But for those of us in New York, the constructive trust is all we’ve got! As readers of this blog know, our office has a very busy estate litigation practice so if you think that you, or someone you know, has been cheated out of an inheritance by some wrongdoing by another, you can call us to discuss your case.
Picture of Father Divine courtesy of tailorstreetstudio.
March 11, 2009
In this case, a man, Mark Speranza, deposited several semen samples with Repro Lab in advance of a medical treatment that he had reason to suspect might affect his ability to have children. In his contract with the lab, he directed that in the event of his death, the samples should be destroyed. Unfortunately, he passed away and his parents became the administrators of the estate. They paid the lab’s storage fees and sued to have the Court order the Lab to release the sperm to them so that they could implant it into a surrogate mother and have a grandchild.
The Court found that such a result would violate NY health law, which mandates extensive testing for sperm that will be implanted in someone other than the regular partner of the sperm donor. Also, the Court found that Mark’s contract with the lab was very clear and that the lab was bound to honor that contract by destroying the sperm.
I am certainly very sympathetic to the parents’ position. Most of us cannot imagine that grief felt by parents who have lost a child. One can also imagine that the parents would want to see some continuity of their child’s life through a grandchild. But such a thing is nevertheless unhealthy on so many levels.
First, as a matter of public policy, it is wrong to make someone into a parent against their express will and without their consent, as Mark’s parents understandably wished to do.
Second, the result Mark’s parents were suing for violates Mark’s freedom of contract. The fact that his parents had an extremely strong desire for a result different from what their son desired does not give them the right to vitiate the terms of Mark’s contract with Repro Lab.
New York Legal Update commented that it was “sleazy” of the lab to accept the storage fees from the parents while they litigated the matter with them. They argue that they should have just destroyed the sperm right away upon Mark’s death, as per the contract. I disagree for two reasons.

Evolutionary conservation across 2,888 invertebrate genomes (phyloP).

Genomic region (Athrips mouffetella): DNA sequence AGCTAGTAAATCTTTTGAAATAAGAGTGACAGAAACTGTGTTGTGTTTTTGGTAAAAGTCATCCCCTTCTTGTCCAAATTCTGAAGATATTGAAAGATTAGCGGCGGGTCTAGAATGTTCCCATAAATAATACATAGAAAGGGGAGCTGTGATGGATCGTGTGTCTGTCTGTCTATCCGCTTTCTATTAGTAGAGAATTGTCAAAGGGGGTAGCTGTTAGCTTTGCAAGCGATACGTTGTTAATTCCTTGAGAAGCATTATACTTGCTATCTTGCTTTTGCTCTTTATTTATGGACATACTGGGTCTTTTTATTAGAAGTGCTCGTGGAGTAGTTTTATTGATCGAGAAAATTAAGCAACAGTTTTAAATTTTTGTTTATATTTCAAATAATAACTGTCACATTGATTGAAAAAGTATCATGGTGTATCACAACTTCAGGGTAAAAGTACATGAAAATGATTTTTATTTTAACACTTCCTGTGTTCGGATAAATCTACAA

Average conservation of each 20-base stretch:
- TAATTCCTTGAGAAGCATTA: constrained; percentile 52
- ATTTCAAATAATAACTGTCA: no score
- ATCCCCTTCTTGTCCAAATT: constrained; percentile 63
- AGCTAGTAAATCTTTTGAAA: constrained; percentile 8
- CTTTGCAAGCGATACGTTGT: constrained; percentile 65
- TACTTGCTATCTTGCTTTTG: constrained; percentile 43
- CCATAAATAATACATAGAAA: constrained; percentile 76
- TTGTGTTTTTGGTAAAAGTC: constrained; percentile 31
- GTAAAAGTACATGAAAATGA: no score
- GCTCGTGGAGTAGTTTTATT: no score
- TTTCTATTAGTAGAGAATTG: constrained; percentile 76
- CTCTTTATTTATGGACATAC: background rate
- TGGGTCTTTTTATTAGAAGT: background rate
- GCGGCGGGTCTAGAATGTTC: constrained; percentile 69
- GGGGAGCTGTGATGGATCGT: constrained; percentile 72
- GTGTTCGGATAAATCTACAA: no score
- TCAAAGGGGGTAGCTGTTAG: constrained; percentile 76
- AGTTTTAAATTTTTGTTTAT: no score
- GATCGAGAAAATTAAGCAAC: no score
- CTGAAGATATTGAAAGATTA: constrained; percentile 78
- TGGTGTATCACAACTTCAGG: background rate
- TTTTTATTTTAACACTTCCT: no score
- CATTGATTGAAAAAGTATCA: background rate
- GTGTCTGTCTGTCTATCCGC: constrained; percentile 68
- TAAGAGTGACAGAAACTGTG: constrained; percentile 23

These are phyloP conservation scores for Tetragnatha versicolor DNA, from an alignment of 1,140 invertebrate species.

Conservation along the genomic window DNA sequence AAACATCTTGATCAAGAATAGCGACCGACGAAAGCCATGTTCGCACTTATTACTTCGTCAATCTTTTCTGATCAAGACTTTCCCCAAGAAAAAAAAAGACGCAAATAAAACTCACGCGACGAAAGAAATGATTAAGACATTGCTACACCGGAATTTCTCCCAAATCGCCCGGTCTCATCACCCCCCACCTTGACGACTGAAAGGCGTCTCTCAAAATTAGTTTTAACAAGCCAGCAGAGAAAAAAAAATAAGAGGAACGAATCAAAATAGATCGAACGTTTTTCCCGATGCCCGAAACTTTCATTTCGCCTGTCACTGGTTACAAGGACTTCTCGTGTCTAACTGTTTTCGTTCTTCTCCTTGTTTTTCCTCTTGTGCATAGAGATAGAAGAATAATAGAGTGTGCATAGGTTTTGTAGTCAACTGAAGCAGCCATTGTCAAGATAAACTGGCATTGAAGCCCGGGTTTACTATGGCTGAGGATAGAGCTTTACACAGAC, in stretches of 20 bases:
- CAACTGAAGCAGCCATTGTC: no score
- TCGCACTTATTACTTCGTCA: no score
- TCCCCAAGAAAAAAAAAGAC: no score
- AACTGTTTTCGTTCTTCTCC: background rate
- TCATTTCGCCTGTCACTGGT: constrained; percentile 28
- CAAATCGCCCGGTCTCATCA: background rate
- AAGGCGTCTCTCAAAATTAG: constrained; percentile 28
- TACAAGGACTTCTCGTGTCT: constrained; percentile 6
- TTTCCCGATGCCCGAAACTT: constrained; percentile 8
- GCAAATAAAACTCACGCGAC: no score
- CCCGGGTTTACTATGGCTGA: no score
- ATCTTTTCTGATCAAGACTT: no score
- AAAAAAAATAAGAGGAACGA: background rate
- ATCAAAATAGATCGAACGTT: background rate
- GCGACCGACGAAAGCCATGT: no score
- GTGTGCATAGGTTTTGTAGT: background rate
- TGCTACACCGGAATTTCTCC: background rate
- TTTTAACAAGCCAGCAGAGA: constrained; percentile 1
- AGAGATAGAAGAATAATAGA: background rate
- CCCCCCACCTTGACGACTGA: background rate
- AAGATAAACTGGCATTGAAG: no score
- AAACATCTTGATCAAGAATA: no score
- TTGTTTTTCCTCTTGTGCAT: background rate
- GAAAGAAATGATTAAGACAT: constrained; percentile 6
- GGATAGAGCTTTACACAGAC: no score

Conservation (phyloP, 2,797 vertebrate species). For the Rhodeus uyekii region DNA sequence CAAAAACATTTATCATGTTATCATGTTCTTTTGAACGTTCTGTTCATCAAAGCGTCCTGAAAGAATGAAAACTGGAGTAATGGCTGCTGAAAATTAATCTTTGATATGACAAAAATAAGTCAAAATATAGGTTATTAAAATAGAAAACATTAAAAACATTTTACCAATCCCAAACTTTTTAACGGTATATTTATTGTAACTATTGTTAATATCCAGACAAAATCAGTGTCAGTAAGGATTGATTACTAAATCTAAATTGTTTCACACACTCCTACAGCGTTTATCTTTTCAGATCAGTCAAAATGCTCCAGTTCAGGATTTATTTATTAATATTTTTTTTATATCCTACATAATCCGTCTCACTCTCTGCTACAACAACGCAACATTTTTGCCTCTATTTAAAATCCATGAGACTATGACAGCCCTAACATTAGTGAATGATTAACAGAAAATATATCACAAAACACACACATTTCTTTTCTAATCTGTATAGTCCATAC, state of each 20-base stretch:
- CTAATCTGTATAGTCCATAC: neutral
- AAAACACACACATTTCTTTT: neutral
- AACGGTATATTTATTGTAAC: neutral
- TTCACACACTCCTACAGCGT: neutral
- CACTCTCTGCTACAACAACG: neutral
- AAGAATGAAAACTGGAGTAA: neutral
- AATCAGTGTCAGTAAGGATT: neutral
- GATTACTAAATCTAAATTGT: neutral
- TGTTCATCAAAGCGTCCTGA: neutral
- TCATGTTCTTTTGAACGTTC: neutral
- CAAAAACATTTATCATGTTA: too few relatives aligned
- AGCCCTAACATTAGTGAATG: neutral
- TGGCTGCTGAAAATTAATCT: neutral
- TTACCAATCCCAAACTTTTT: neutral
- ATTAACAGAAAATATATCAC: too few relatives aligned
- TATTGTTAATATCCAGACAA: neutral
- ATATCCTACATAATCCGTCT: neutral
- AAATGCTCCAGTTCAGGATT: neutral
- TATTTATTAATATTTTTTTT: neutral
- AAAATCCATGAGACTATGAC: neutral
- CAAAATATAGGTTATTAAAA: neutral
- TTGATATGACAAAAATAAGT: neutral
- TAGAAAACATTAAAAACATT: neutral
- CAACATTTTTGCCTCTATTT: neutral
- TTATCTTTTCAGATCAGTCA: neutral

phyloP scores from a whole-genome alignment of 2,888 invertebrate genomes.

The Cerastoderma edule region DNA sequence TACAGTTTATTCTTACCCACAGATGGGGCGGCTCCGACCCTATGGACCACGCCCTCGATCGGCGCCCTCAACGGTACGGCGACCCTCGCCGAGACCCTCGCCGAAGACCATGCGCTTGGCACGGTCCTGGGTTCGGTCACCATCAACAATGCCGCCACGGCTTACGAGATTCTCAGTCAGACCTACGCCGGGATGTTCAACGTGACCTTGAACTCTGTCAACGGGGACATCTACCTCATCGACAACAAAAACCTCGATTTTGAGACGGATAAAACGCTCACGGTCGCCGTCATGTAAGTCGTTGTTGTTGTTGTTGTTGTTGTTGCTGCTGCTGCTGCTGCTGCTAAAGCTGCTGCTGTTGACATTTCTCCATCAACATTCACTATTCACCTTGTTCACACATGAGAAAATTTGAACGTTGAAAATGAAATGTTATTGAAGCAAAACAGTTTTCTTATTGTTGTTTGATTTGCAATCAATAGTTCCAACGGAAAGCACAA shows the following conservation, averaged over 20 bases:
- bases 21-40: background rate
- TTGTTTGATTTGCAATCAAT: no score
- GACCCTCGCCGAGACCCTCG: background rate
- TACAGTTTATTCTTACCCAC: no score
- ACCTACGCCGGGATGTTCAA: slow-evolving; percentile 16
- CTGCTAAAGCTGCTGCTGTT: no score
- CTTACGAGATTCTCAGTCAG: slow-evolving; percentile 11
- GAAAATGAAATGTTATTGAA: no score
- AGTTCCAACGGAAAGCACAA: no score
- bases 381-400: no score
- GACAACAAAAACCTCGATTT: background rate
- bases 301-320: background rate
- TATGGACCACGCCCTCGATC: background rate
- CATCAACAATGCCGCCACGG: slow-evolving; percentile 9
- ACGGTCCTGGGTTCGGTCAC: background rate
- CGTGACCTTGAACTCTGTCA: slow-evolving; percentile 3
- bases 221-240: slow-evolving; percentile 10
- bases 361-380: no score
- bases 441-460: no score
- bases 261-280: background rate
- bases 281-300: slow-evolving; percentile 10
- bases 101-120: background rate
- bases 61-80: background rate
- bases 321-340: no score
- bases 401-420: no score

One, the lab had no way of knowing that Mark’s parents would not be successful in obtaining a court order that Repro turn over the sperm. Once they destroy the sperm it is too late to go back. The lab could have been more concerned about covering its own behind in case the parents won, than about quickly fulfilling their part of the contract with Mark. Thus, I think they could have seen discretion as the better part of valor and decided to sit tight with the sample in storage until the courts settled on an answer to the question.
Second, I doubt that they were cynically pocketing the storage money for profit. Repro was a named party in the law suit and I have no doubt that their legal fees in this matter far exceeded any storage fees they received from Mark’s parents. Thus, the lab probably suffered a major loss, despite receiving the storage fees. So I see the lab’s behavior more as a way of trying to avoid liability than some kind of money-grabbing scheme.
Picture courtesy of selectbreeders.com
February 27, 2009
Eric Penzer, at the New York Trusts & Estates Litigation Blog, posted the newsthat the New York County Surrogate ruled last week that Leona Helmsley‘s 5-8 billion dollar Charitable Trust need not limit its beneficience to dogs.
Ms. Helmsley had already tried to leave 12 million dollars, from her Will, to a trust for her dog’s benefit. But Surrogate Renee Roth reduced the amount of that trust to 2 million because one can only leave money in an estate for the benefit of an animal to the extent that that money can actually go toward the care of the animal.
But her much larger $5-8b Charitable trust contained language in its mission statement that the trust should “provide for the care of dogs and such other charitable activities as the trustees shall determine.”
The Surrogate ruled that since the mission statement indicated that the trust funds may be used for “such other charitable activities as the trustees shall determine,” the instructions that the trust be used “for the care of dogs” is non-binding, precatory language, and the trustees may use their discretion to distribute the funds to causes that would benefit needy human beings.
The rule regarding the non-enforceability of language that merely expresses a preference or a hope by a Decedent in a Will or Trust was explained in Matter of Samuelson, 110 AD2d 183, 187 (2d Dept 1985). The Appellate Division stated that it is well established that “precatory language contained in a will is merely an expression of the testator’s wish or desire and is not legally binding on the person to whom the wish or desire is directed… Thus, the named party ‘can carry out the wish and desire of the testator or not as he sees fit.’ ” (citations omitted).
Most of us do not have multi-billion dollar estates to dispose of, but many of us do want to see that our property is disposed of appropriately and that the surviving members of our family are cared-for properly. Our office has a large Wills, Trusts & Estates practice, so I have been able to see a wide variety of situations arise, including decisions about whether to include this kind of “precatory language” in a will or other testamentary document. So give us a call!